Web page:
The Royal Air Force Museum (RAF Museum) is located on the former Hendon Aerodrome in Colindale, North London. The museum includes five buildings and hangars which showcase a series of exhibitions dedicated to the history of aviation and which celebrate and commemorate the first 100 years of the RAF and its role today.
The museum site was one of the first civilian airfields, acquired by Claude Grahame-White in 1911. In 1914, the aerodrome was requisitioned for Home Defence during the First World War as part of the RAF Hendon Royal Naval Air Station, training new pilots in the flying schools on site.
Following the outbreak of World War Two in 1939, the site at Hendon became an operational RAF station again – home to No. 24 Transport and Communications Squadron. It also briefly served as a fighter station during the Battle of Britain.
The museum housed on the site today was officially opened on 15 November 1972 by the Queen. Housing a fantastic collection of over 100 aircraft, the RAF museum has an impressive selection of planes including some of the most famous ever to have graced the skies.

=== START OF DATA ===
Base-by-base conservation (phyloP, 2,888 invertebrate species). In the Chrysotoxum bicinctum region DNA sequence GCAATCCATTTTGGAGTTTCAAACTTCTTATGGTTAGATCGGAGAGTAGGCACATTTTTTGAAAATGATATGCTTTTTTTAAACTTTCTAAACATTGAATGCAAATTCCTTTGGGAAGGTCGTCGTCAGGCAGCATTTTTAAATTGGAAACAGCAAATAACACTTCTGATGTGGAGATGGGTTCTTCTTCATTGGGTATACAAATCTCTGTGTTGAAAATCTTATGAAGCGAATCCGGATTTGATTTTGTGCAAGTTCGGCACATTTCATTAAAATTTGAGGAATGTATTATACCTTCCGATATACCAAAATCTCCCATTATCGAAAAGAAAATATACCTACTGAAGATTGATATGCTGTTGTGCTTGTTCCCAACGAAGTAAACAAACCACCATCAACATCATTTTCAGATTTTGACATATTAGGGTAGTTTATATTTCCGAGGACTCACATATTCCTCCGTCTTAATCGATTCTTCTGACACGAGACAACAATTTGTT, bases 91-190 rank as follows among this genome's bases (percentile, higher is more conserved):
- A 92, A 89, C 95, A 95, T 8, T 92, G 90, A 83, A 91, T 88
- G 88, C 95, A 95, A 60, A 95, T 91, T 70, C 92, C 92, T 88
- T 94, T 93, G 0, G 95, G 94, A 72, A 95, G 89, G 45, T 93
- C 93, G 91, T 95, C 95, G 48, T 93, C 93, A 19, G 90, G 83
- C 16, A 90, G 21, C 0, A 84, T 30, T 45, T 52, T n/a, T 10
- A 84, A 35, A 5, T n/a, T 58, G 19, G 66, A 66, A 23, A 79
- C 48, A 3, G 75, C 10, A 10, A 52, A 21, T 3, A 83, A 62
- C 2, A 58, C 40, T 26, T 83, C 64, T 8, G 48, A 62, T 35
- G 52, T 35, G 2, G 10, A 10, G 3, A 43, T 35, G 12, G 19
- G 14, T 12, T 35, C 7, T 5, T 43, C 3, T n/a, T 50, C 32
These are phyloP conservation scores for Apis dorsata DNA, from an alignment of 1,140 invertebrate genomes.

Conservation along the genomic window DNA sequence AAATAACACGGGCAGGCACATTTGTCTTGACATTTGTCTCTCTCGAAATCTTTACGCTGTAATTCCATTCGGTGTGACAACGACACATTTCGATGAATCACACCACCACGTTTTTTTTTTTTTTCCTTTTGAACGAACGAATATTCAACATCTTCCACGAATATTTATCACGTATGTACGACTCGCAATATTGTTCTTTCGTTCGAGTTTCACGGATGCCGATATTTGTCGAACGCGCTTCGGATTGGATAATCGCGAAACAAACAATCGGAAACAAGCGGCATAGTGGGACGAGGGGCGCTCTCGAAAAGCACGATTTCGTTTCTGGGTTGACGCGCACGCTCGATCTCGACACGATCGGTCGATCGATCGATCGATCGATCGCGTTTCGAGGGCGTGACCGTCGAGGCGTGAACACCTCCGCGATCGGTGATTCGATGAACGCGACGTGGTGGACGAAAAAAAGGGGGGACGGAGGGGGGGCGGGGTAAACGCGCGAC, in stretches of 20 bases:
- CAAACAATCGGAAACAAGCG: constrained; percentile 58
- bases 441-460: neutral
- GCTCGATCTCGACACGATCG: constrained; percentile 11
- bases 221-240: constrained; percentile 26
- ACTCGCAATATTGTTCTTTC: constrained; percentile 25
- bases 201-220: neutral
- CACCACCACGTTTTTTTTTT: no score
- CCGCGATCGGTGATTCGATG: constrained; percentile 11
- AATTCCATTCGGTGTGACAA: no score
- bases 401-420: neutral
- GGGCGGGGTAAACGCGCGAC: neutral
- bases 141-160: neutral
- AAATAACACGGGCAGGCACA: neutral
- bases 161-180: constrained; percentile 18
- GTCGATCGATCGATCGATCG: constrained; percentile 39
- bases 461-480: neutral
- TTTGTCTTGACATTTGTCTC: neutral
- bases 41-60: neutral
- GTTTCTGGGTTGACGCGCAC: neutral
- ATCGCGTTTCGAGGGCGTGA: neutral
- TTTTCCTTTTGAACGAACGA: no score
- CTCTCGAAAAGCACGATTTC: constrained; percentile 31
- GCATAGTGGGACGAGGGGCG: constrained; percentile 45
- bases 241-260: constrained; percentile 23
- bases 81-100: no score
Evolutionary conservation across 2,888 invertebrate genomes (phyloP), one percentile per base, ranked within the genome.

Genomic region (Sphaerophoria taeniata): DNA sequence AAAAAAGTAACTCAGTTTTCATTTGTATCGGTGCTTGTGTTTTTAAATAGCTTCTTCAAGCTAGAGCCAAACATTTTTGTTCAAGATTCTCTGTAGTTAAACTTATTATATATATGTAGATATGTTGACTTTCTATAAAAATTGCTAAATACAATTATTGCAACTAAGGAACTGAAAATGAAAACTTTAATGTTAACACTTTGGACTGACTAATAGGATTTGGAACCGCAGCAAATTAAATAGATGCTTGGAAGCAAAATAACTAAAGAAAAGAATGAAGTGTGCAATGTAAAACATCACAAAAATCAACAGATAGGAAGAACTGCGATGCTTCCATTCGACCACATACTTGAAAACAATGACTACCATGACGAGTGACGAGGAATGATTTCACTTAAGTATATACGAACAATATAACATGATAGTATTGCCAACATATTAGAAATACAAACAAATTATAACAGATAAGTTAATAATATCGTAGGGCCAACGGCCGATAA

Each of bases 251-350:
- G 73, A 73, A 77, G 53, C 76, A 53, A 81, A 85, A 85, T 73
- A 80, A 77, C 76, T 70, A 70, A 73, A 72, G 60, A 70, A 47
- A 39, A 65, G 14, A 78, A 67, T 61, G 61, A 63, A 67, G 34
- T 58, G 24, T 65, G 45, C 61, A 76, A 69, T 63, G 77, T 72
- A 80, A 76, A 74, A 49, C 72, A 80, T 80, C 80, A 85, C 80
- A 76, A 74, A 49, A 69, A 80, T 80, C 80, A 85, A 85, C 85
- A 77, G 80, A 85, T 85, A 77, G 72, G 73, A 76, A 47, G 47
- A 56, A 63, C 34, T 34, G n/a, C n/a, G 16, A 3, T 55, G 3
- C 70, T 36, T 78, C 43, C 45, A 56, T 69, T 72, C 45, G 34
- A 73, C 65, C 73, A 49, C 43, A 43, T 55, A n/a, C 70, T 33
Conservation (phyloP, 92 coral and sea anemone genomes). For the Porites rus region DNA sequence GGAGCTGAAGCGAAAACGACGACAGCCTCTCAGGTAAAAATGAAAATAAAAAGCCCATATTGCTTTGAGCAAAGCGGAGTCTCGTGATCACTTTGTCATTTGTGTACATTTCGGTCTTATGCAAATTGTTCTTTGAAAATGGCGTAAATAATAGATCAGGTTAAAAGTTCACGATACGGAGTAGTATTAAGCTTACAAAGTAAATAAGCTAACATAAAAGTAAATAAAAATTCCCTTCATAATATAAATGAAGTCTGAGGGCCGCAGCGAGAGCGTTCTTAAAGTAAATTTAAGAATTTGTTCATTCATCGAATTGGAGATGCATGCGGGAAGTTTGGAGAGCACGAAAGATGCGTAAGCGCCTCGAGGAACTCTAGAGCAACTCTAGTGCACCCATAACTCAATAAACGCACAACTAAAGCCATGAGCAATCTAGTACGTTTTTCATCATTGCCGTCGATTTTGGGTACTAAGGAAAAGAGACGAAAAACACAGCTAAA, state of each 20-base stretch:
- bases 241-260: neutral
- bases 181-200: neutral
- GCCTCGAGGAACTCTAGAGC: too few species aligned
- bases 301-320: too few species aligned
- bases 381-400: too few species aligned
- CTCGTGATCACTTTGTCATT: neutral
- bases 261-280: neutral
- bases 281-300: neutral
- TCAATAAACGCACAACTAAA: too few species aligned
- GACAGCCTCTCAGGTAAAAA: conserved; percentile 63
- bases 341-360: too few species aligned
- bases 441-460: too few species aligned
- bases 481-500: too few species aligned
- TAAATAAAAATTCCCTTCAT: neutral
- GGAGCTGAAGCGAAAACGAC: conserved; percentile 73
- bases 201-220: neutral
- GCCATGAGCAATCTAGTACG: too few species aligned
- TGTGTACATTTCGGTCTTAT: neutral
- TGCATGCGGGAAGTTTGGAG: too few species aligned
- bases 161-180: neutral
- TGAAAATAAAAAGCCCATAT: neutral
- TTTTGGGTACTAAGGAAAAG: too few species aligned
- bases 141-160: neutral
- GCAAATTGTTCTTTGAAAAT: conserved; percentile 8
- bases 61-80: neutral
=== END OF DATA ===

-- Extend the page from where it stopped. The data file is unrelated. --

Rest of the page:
Langstone Harbour and Hayling Island were used as sites for the construction of components of the ‘Mulberry Harbours’ – the artificial harbours created by the Allies to enable them to land their forces in Normandy on D-Day.
As part of the planning for Operation Overlord (codename for the Battle of Normandy) and due to the lack of big port facilities in Normandy, it was decided that artificial harbours were needed in order to quickly offload the heavy and bulky crucial cargo needed to support a successful invasion.
These artificial harbours, codenamed Mulberry, were built in Britain before being towed across the Channel with the Allied invasion force on D-Day, and then assembled by the army once in the waters surrounding France.